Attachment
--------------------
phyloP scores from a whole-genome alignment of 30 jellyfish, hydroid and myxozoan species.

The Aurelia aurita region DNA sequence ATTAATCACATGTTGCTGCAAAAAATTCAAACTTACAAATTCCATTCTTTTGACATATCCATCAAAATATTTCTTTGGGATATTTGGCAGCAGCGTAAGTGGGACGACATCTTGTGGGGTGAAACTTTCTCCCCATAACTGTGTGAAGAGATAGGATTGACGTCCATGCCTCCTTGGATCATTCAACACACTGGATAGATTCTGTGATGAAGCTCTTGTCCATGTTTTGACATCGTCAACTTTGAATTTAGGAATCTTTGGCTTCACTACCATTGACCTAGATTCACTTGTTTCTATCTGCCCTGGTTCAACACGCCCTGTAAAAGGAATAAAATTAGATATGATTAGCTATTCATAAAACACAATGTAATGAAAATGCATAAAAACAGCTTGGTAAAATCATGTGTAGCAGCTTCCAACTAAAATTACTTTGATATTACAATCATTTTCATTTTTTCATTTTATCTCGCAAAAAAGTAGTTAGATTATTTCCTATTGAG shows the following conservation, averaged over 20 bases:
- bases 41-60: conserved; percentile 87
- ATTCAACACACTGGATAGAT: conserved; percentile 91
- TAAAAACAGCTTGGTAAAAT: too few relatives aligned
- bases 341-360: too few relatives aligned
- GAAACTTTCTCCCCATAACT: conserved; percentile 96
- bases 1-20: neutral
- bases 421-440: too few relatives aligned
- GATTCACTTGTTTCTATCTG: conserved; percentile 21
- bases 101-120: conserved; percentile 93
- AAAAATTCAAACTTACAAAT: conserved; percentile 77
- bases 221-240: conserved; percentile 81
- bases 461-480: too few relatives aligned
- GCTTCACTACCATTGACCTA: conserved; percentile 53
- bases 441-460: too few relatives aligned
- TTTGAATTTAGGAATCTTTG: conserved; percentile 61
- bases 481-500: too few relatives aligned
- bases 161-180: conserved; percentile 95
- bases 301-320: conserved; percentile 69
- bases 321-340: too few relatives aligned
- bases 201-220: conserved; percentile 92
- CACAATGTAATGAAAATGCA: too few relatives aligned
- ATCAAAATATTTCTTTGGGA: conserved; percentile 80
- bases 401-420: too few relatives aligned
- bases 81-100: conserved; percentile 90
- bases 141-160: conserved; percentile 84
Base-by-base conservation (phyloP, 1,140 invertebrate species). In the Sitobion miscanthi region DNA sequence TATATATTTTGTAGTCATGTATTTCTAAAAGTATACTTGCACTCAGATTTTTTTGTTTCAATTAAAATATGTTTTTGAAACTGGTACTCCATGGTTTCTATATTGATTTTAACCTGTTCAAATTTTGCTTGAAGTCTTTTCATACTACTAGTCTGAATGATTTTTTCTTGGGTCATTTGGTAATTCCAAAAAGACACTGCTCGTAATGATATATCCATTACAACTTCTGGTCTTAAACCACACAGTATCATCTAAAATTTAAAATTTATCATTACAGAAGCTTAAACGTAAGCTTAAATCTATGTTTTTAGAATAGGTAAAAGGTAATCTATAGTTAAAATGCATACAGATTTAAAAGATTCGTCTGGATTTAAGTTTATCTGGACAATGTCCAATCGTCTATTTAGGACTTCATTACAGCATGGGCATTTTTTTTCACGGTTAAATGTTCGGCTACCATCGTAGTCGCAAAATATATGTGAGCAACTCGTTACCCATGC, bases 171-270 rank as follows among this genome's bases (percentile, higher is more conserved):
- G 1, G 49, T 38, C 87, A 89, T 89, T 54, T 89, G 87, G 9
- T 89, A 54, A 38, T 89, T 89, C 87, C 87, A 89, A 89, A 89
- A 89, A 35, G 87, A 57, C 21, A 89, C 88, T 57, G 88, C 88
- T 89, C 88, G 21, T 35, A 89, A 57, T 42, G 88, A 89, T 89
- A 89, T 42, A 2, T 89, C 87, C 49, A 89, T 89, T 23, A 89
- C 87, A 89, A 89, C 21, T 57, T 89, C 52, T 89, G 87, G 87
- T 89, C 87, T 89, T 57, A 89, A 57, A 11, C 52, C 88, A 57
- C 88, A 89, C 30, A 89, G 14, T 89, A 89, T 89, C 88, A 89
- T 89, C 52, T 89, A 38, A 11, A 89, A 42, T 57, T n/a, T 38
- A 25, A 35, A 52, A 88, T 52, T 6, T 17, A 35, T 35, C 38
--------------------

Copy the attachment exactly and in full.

phyloP scores from a whole-genome alignment of 30 jellyfish, hydroid and myxozoan species.

The Aurelia aurita region DNA sequence ATTAATCACATGTTGCTGCAAAAAATTCAAACTTACAAATTCCATTCTTTTGACATATCCATCAAAATATTTCTTTGGGATATTTGGCAGCAGCGTAAGTGGGACGACATCTTGTGGGGTGAAACTTTCTCCCCATAACTGTGTGAAGAGATAGGATTGACGTCCATGCCTCCTTGGATCATTCAACACACTGGATAGATTCTGTGATGAAGCTCTTGTCCATGTTTTGACATCGTCAACTTTGAATTTAGGAATCTTTGGCTTCACTACCATTGACCTAGATTCACTTGTTTCTATCTGCCCTGGTTCAACACGCCCTGTAAAAGGAATAAAATTAGATATGATTAGCTATTCATAAAACACAATGTAATGAAAATGCATAAAAACAGCTTGGTAAAATCATGTGTAGCAGCTTCCAACTAAAATTACTTTGATATTACAATCATTTTCATTTTTTCATTTTATCTCGCAAAAAAGTAGTTAGATTATTTCCTATTGAG shows the following conservation, averaged over 20 bases:
- bases 41-60: conserved; percentile 87
- ATTCAACACACTGGATAGAT: conserved; percentile 91
- TAAAAACAGCTTGGTAAAAT: too few relatives aligned
- bases 341-360: too few relatives aligned
- GAAACTTTCTCCCCATAACT: conserved; percentile 96
- bases 1-20: neutral
- bases 421-440: too few relatives aligned
- GATTCACTTGTTTCTATCTG: conserved; percentile 21
- bases 101-120: conserved; percentile 93
- AAAAATTCAAACTTACAAAT: conserved; percentile 77
- bases 221-240: conserved; percentile 81
- bases 461-480: too few relatives aligned
- GCTTCACTACCATTGACCTA: conserved; percentile 53
- bases 441-460: too few relatives aligned
- TTTGAATTTAGGAATCTTTG: conserved; percentile 61
- bases 481-500: too few relatives aligned
- bases 161-180: conserved; percentile 95
- bases 301-320: conserved; percentile 69
- bases 321-340: too few relatives aligned
- bases 201-220: conserved; percentile 92
- CACAATGTAATGAAAATGCA: too few relatives aligned
- ATCAAAATATTTCTTTGGGA: conserved; percentile 80
- bases 401-420: too few relatives aligned
- bases 81-100: conserved; percentile 90
- bases 141-160: conserved; percentile 84
Base-by-base conservation (phyloP, 1,140 invertebrate species). In the Sitobion miscanthi region DNA sequence TATATATTTTGTAGTCATGTATTTCTAAAAGTATACTTGCACTCAGATTTTTTTGTTTCAATTAAAATATGTTTTTGAAACTGGTACTCCATGGTTTCTATATTGATTTTAACCTGTTCAAATTTTGCTTGAAGTCTTTTCATACTACTAGTCTGAATGATTTTTTCTTGGGTCATTTGGTAATTCCAAAAAGACACTGCTCGTAATGATATATCCATTACAACTTCTGGTCTTAAACCACACAGTATCATCTAAAATTTAAAATTTATCATTACAGAAGCTTAAACGTAAGCTTAAATCTATGTTTTTAGAATAGGTAAAAGGTAATCTATAGTTAAAATGCATACAGATTTAAAAGATTCGTCTGGATTTAAGTTTATCTGGACAATGTCCAATCGTCTATTTAGGACTTCATTACAGCATGGGCATTTTTTTTCACGGTTAAATGTTCGGCTACCATCGTAGTCGCAAAATATATGTGAGCAACTCGTTACCCATGC, bases 171-270 rank as follows among this genome's bases (percentile, higher is more conserved):
- G 1, G 49, T 38, C 87, A 89, T 89, T 54, T 89, G 87, G 9
- T 89, A 54, A 38, T 89, T 89, C 87, C 87, A 89, A 89, A 89
- A 89, A 35, G 87, A 57, C 21, A 89, C 88, T 57, G 88, C 88
- T 89, C 88, G 21, T 35, A 89, A 57, T 42, G 88, A 89, T 89
- A 89, T 42, A 2, T 89, C 87, C 49, A 89, T 89, T 23, A 89
- C 87, A 89, A 89, C 21, T 57, T 89, C 52, T 89, G 87, G 87
- T 89, C 87, T 89, T 57, A 89, A 57, A 11, C 52, C 88, A 57
- C 88, A 89, C 30, A 89, G 14, T 89, A 89, T 89, C 88, A 89
- T 89, C 52, T 89, A 38, A 11, A 89, A 42, T 57, T n/a, T 38
- A 25, A 35, A 52, A 88, T 52, T 6, T 17, A 35, T 35, C 38